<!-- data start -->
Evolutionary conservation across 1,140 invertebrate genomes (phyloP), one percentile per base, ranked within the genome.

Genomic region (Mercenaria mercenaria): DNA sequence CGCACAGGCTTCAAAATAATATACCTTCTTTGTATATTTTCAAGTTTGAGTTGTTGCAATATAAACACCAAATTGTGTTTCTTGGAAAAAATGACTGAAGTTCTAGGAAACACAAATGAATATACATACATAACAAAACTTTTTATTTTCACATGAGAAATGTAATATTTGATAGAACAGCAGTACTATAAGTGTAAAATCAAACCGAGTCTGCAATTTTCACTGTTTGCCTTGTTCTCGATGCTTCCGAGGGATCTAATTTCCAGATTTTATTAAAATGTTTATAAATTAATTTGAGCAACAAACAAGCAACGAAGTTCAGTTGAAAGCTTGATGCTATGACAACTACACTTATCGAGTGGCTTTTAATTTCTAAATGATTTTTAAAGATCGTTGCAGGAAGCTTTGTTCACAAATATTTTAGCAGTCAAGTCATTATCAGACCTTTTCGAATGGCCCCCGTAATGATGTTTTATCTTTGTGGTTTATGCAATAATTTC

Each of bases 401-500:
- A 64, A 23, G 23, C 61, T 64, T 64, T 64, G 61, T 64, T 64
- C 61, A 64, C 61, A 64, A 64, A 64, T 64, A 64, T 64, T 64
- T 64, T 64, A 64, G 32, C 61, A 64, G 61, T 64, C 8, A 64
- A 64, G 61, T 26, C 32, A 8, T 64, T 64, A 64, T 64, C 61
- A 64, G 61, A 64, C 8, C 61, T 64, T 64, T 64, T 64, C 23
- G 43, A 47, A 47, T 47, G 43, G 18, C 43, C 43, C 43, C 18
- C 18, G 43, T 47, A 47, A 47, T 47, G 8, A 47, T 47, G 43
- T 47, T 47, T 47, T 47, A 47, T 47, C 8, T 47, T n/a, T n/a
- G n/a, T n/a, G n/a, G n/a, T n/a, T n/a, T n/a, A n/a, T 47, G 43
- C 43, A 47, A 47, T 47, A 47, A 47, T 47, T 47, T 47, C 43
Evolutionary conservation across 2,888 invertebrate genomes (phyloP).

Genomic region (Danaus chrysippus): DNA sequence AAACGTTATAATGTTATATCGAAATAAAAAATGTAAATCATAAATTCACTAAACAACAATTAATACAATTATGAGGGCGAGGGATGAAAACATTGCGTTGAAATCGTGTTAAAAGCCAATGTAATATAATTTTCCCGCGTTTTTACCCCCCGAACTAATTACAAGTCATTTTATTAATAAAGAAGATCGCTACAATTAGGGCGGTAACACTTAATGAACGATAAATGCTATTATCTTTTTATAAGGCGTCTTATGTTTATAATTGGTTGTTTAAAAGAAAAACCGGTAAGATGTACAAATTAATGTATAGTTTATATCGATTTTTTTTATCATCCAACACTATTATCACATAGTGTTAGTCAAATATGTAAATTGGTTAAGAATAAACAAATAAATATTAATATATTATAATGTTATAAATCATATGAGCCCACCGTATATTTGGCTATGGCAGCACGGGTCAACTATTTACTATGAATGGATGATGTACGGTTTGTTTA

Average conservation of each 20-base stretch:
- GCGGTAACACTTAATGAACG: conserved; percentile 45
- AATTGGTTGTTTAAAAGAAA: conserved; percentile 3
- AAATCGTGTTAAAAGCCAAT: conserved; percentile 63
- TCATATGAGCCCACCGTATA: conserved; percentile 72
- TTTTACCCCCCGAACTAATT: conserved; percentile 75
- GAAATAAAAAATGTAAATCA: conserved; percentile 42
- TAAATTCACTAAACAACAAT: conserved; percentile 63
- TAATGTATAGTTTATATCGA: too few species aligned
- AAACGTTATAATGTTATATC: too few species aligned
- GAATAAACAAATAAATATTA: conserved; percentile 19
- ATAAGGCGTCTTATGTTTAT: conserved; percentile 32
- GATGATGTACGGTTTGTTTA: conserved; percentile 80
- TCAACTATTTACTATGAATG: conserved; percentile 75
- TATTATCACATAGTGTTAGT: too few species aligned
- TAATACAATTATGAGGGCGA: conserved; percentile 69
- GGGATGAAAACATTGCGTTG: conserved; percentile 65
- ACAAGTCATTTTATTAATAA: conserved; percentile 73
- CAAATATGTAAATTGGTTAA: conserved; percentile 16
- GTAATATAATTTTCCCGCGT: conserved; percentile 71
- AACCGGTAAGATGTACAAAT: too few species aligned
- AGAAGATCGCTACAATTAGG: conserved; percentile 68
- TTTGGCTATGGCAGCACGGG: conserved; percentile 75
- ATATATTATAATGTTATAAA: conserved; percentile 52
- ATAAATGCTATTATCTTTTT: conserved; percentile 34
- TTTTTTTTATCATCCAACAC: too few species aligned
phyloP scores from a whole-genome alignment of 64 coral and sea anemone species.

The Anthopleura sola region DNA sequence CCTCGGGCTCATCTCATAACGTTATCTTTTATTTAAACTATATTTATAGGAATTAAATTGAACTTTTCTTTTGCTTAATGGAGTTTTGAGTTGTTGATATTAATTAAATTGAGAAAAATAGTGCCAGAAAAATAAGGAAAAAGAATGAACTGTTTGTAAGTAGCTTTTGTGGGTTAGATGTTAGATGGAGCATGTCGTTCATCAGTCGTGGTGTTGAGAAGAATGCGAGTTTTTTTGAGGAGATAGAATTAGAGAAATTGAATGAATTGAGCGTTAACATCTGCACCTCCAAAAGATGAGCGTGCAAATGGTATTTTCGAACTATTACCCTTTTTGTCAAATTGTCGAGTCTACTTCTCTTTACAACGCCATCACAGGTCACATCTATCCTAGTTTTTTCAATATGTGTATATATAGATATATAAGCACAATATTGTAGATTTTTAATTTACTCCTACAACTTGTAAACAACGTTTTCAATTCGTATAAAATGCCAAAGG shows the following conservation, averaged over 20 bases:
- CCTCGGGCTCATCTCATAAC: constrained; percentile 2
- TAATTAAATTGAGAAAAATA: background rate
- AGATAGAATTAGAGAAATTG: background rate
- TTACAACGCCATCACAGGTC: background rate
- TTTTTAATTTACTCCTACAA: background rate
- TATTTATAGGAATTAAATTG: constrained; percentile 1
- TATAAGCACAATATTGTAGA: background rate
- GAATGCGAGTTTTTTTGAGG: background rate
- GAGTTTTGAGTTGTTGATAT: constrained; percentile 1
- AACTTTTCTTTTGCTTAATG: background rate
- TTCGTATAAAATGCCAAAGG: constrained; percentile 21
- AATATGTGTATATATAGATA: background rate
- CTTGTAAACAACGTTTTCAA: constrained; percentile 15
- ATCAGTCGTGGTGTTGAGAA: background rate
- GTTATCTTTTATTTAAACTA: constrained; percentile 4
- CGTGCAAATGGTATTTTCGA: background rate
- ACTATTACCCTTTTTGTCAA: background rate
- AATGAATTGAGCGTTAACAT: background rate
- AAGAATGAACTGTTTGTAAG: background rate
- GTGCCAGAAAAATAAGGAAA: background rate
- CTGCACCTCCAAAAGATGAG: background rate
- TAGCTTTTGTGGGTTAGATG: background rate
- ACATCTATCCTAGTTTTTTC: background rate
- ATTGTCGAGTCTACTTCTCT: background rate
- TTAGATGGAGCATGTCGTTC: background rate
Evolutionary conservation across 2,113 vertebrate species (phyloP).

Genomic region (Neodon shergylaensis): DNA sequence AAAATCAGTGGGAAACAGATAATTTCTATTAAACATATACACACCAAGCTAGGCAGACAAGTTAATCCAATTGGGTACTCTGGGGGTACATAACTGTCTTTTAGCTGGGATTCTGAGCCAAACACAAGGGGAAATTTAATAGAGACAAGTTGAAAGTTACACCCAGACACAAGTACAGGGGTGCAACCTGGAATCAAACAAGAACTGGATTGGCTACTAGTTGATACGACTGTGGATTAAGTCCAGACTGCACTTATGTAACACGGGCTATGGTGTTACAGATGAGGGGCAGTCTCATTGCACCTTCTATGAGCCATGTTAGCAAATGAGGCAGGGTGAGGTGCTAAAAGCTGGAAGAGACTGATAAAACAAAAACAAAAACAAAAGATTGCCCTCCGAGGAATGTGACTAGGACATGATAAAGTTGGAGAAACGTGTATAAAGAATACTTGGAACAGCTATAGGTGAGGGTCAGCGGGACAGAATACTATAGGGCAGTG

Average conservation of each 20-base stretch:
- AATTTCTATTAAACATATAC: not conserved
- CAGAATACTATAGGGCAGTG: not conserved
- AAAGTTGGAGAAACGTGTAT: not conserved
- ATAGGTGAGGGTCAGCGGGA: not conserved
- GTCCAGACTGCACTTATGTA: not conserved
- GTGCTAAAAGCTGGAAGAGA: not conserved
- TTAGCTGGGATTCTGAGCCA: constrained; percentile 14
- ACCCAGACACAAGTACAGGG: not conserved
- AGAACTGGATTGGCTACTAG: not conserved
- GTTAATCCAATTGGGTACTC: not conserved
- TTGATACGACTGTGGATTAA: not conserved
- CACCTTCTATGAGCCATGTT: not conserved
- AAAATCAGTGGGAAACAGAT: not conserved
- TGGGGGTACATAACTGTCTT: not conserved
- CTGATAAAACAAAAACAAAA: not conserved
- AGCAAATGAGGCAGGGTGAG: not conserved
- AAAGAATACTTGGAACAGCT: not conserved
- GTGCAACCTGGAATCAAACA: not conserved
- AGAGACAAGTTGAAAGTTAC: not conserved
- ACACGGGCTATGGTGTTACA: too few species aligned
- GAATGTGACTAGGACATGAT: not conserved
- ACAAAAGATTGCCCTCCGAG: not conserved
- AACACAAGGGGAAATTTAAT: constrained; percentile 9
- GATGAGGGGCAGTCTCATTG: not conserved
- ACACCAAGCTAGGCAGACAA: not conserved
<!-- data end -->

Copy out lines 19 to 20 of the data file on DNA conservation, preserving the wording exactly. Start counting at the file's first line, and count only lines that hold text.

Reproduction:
- AAATCGTGTTAAAAGCCAAT: conserved; percentile 63
- TCATATGAGCCCACCGTATA: conserved; percentile 72